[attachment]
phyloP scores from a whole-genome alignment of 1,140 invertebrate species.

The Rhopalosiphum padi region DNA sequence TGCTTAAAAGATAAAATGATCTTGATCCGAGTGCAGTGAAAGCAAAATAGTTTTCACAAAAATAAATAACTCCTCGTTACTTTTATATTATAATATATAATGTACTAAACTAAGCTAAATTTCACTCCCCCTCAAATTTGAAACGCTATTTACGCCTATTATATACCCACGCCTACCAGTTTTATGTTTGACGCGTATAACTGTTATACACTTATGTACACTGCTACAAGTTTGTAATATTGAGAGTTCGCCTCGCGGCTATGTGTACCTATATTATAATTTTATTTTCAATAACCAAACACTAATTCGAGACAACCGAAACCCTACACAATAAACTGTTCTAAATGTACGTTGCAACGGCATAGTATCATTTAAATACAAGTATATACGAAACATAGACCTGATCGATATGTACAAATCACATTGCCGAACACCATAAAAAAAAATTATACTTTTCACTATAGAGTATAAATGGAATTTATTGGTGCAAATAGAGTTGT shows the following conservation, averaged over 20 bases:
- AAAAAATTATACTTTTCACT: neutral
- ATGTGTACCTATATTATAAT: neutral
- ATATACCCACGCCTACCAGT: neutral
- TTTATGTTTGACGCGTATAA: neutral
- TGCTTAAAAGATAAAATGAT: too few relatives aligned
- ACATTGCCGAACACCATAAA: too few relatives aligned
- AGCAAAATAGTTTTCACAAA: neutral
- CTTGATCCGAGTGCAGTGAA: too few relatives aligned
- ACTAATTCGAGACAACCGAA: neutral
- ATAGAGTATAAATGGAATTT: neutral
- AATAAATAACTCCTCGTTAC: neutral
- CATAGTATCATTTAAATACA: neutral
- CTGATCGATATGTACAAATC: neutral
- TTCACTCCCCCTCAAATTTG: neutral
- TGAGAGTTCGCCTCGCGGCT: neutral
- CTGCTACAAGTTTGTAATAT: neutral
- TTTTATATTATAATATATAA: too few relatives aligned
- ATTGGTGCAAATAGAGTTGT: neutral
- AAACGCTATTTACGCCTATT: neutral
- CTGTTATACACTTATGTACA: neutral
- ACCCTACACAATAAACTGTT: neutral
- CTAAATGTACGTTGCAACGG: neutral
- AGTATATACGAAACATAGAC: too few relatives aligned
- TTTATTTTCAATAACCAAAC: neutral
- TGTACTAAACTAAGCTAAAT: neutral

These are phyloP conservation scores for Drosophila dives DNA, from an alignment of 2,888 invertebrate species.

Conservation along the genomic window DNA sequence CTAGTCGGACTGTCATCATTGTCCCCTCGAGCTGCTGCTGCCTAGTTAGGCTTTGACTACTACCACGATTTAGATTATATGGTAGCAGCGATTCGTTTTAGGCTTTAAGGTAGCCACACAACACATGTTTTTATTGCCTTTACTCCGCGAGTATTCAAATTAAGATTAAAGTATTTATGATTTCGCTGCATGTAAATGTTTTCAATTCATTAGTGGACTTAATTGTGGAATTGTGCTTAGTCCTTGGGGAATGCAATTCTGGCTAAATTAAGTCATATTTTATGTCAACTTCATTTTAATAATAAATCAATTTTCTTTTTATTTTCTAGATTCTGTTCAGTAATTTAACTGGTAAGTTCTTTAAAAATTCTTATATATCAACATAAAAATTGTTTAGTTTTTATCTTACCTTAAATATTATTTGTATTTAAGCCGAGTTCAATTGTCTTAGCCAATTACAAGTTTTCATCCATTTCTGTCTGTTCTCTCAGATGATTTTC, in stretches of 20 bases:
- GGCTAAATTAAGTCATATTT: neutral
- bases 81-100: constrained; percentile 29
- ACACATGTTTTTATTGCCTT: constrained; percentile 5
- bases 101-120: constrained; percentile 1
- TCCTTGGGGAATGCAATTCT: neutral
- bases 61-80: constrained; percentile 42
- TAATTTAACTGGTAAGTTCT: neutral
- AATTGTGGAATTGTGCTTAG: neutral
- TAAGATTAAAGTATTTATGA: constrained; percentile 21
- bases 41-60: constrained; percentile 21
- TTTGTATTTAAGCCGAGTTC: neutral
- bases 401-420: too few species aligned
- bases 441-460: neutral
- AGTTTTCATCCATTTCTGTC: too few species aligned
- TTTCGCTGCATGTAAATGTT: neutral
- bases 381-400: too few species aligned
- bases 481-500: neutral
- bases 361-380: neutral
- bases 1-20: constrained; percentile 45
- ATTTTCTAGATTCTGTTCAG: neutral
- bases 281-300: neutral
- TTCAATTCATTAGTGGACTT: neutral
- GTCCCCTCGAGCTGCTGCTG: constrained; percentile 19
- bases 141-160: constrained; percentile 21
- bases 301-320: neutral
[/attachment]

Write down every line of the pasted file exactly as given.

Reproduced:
phyloP scores from a whole-genome alignment of 1,140 invertebrate species.

The Rhopalosiphum padi region DNA sequence TGCTTAAAAGATAAAATGATCTTGATCCGAGTGCAGTGAAAGCAAAATAGTTTTCACAAAAATAAATAACTCCTCGTTACTTTTATATTATAATATATAATGTACTAAACTAAGCTAAATTTCACTCCCCCTCAAATTTGAAACGCTATTTACGCCTATTATATACCCACGCCTACCAGTTTTATGTTTGACGCGTATAACTGTTATACACTTATGTACACTGCTACAAGTTTGTAATATTGAGAGTTCGCCTCGCGGCTATGTGTACCTATATTATAATTTTATTTTCAATAACCAAACACTAATTCGAGACAACCGAAACCCTACACAATAAACTGTTCTAAATGTACGTTGCAACGGCATAGTATCATTTAAATACAAGTATATACGAAACATAGACCTGATCGATATGTACAAATCACATTGCCGAACACCATAAAAAAAAATTATACTTTTCACTATAGAGTATAAATGGAATTTATTGGTGCAAATAGAGTTGT shows the following conservation, averaged over 20 bases:
- AAAAAATTATACTTTTCACT: neutral
- ATGTGTACCTATATTATAAT: neutral
- ATATACCCACGCCTACCAGT: neutral
- TTTATGTTTGACGCGTATAA: neutral
- TGCTTAAAAGATAAAATGAT: too few relatives aligned
- ACATTGCCGAACACCATAAA: too few relatives aligned
- AGCAAAATAGTTTTCACAAA: neutral
- CTTGATCCGAGTGCAGTGAA: too few relatives aligned
- ACTAATTCGAGACAACCGAA: neutral
- ATAGAGTATAAATGGAATTT: neutral
- AATAAATAACTCCTCGTTAC: neutral
- CATAGTATCATTTAAATACA: neutral
- CTGATCGATATGTACAAATC: neutral
- TTCACTCCCCCTCAAATTTG: neutral
- TGAGAGTTCGCCTCGCGGCT: neutral
- CTGCTACAAGTTTGTAATAT: neutral
- TTTTATATTATAATATATAA: too few relatives aligned
- ATTGGTGCAAATAGAGTTGT: neutral
- AAACGCTATTTACGCCTATT: neutral
- CTGTTATACACTTATGTACA: neutral
- ACCCTACACAATAAACTGTT: neutral
- CTAAATGTACGTTGCAACGG: neutral
- AGTATATACGAAACATAGAC: too few relatives aligned
- TTTATTTTCAATAACCAAAC: neutral
- TGTACTAAACTAAGCTAAAT: neutral

These are phyloP conservation scores for Drosophila dives DNA, from an alignment of 2,888 invertebrate species.

Conservation along the genomic window DNA sequence CTAGTCGGACTGTCATCATTGTCCCCTCGAGCTGCTGCTGCCTAGTTAGGCTTTGACTACTACCACGATTTAGATTATATGGTAGCAGCGATTCGTTTTAGGCTTTAAGGTAGCCACACAACACATGTTTTTATTGCCTTTACTCCGCGAGTATTCAAATTAAGATTAAAGTATTTATGATTTCGCTGCATGTAAATGTTTTCAATTCATTAGTGGACTTAATTGTGGAATTGTGCTTAGTCCTTGGGGAATGCAATTCTGGCTAAATTAAGTCATATTTTATGTCAACTTCATTTTAATAATAAATCAATTTTCTTTTTATTTTCTAGATTCTGTTCAGTAATTTAACTGGTAAGTTCTTTAAAAATTCTTATATATCAACATAAAAATTGTTTAGTTTTTATCTTACCTTAAATATTATTTGTATTTAAGCCGAGTTCAATTGTCTTAGCCAATTACAAGTTTTCATCCATTTCTGTCTGTTCTCTCAGATGATTTTC, in stretches of 20 bases:
- GGCTAAATTAAGTCATATTT: neutral
- bases 81-100: constrained; percentile 29
- ACACATGTTTTTATTGCCTT: constrained; percentile 5
- bases 101-120: constrained; percentile 1
- TCCTTGGGGAATGCAATTCT: neutral
- bases 61-80: constrained; percentile 42
- TAATTTAACTGGTAAGTTCT: neutral
- AATTGTGGAATTGTGCTTAG: neutral
- TAAGATTAAAGTATTTATGA: constrained; percentile 21
- bases 41-60: constrained; percentile 21
- TTTGTATTTAAGCCGAGTTC: neutral
- bases 401-420: too few species aligned
- bases 441-460: neutral
- AGTTTTCATCCATTTCTGTC: too few species aligned
- TTTCGCTGCATGTAAATGTT: neutral
- bases 381-400: too few species aligned
- bases 481-500: neutral
- bases 361-380: neutral
- bases 1-20: constrained; percentile 45
- ATTTTCTAGATTCTGTTCAG: neutral
- bases 281-300: neutral
- TTCAATTCATTAGTGGACTT: neutral
- GTCCCCTCGAGCTGCTGCTG: constrained; percentile 19
- bases 141-160: constrained; percentile 21
- bases 301-320: neutral